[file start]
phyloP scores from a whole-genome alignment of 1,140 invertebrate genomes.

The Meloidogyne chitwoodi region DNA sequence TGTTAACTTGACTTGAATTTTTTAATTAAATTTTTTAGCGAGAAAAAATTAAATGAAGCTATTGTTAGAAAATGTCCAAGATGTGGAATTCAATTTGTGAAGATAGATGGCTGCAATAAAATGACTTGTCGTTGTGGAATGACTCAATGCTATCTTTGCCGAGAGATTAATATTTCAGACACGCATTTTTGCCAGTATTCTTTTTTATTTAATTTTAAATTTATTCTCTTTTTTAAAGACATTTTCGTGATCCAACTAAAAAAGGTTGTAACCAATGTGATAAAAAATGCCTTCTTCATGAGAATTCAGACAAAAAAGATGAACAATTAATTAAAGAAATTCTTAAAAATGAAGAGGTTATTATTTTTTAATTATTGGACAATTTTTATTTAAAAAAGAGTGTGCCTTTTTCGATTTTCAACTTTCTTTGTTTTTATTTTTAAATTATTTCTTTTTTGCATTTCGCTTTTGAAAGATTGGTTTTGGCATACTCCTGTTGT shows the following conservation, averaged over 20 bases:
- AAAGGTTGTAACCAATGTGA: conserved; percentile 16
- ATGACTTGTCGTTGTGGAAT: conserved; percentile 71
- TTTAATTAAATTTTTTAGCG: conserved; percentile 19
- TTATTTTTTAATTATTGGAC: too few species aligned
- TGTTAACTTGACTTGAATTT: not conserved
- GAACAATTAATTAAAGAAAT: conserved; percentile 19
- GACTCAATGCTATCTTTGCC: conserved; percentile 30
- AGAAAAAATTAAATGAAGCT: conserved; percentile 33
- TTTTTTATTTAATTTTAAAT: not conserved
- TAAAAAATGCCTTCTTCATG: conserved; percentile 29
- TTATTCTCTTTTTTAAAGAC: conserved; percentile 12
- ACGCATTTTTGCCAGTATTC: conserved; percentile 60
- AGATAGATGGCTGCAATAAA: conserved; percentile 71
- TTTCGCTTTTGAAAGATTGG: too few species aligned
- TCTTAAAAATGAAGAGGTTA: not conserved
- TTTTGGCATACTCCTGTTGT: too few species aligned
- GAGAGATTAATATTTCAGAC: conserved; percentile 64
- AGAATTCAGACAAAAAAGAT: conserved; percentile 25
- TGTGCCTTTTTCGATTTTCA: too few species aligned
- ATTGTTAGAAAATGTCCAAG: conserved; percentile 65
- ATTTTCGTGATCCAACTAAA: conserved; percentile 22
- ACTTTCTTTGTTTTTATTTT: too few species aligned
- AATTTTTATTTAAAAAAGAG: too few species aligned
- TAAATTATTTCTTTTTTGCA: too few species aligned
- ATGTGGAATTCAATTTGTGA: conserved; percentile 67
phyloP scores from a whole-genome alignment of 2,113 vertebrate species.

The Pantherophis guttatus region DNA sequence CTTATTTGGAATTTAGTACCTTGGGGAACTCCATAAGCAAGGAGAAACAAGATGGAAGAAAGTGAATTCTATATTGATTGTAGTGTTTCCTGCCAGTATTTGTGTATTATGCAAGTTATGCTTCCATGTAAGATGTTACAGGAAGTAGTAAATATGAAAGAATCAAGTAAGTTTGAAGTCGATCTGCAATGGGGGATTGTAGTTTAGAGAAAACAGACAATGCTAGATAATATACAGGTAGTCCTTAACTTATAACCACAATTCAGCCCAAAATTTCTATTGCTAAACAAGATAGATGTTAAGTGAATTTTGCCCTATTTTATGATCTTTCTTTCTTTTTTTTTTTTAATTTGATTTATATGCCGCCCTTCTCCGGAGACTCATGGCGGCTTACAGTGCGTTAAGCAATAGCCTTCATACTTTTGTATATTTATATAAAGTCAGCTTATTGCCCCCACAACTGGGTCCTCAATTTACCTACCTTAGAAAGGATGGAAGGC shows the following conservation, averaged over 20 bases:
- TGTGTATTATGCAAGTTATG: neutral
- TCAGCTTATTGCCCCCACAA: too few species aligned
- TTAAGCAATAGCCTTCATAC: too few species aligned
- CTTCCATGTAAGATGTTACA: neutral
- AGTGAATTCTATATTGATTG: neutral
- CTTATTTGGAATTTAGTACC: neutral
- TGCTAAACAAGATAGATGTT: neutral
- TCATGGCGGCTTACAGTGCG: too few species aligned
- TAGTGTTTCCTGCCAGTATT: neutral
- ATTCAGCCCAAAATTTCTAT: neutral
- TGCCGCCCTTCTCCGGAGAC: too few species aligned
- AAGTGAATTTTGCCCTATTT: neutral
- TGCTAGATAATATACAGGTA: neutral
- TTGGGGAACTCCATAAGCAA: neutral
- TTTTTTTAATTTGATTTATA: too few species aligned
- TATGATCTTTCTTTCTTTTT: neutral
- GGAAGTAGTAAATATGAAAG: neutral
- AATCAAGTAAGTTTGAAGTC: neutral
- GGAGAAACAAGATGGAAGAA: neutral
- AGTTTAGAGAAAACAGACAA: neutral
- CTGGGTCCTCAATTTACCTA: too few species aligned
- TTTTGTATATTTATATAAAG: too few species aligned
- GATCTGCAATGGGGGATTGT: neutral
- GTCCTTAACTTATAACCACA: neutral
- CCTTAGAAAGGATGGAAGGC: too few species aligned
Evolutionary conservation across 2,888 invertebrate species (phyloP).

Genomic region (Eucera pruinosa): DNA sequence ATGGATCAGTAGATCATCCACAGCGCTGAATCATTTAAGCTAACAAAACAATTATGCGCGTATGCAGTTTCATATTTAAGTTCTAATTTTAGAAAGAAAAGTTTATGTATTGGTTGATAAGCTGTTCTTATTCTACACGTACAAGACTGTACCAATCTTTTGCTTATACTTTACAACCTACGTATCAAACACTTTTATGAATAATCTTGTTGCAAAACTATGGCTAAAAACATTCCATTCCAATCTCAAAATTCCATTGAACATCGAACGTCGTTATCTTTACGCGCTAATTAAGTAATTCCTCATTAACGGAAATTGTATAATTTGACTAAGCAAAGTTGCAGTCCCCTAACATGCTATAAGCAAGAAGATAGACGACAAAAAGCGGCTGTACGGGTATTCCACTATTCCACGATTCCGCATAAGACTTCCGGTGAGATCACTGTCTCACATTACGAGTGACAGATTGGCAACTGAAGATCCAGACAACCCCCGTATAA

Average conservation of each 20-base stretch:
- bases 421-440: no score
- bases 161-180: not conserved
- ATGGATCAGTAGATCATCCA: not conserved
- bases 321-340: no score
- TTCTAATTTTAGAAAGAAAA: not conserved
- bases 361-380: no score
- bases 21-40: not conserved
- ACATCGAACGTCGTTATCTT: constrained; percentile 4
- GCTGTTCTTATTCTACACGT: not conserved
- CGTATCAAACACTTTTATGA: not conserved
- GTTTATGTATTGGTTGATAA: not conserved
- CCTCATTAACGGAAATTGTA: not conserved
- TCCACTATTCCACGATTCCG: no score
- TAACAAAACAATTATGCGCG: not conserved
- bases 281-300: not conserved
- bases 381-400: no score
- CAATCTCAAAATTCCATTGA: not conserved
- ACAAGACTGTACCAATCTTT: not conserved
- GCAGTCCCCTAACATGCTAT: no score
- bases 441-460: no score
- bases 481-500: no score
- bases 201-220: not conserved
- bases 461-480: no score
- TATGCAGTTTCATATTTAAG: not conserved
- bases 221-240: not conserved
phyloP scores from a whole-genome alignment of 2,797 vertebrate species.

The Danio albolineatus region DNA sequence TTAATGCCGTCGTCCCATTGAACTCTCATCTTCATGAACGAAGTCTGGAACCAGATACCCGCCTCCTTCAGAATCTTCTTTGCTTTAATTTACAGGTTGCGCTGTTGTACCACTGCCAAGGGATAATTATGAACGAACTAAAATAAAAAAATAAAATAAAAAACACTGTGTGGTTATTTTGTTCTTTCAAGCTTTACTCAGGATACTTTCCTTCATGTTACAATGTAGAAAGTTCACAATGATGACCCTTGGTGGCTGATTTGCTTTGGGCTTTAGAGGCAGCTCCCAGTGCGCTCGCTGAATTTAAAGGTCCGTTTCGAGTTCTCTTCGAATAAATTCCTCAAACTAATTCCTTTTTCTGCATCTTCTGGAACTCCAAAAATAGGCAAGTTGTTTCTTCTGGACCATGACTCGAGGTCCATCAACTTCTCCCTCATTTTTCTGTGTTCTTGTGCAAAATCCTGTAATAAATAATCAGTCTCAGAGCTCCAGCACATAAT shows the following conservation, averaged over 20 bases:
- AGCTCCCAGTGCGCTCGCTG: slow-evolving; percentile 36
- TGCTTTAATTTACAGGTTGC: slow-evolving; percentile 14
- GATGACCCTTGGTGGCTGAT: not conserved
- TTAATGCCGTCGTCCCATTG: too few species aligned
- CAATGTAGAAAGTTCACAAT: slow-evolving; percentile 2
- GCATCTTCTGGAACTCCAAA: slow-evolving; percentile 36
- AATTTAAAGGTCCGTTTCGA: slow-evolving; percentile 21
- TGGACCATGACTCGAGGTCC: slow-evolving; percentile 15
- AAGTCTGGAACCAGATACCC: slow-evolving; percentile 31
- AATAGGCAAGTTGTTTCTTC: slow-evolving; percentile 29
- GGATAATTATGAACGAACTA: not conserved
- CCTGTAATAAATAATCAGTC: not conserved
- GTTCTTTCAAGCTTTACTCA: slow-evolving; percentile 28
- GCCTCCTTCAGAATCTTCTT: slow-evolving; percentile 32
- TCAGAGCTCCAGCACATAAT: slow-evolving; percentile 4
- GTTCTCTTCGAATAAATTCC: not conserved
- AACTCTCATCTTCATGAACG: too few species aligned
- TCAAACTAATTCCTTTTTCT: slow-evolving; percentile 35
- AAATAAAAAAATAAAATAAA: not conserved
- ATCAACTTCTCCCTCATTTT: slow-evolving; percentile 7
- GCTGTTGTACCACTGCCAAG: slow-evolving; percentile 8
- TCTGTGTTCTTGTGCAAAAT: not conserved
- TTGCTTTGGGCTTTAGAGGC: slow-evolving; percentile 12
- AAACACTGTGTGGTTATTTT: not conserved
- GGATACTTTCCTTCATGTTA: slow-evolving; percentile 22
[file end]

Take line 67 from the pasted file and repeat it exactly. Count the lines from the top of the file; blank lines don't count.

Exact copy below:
- CGTATCAAACACTTTTATGA: not conserved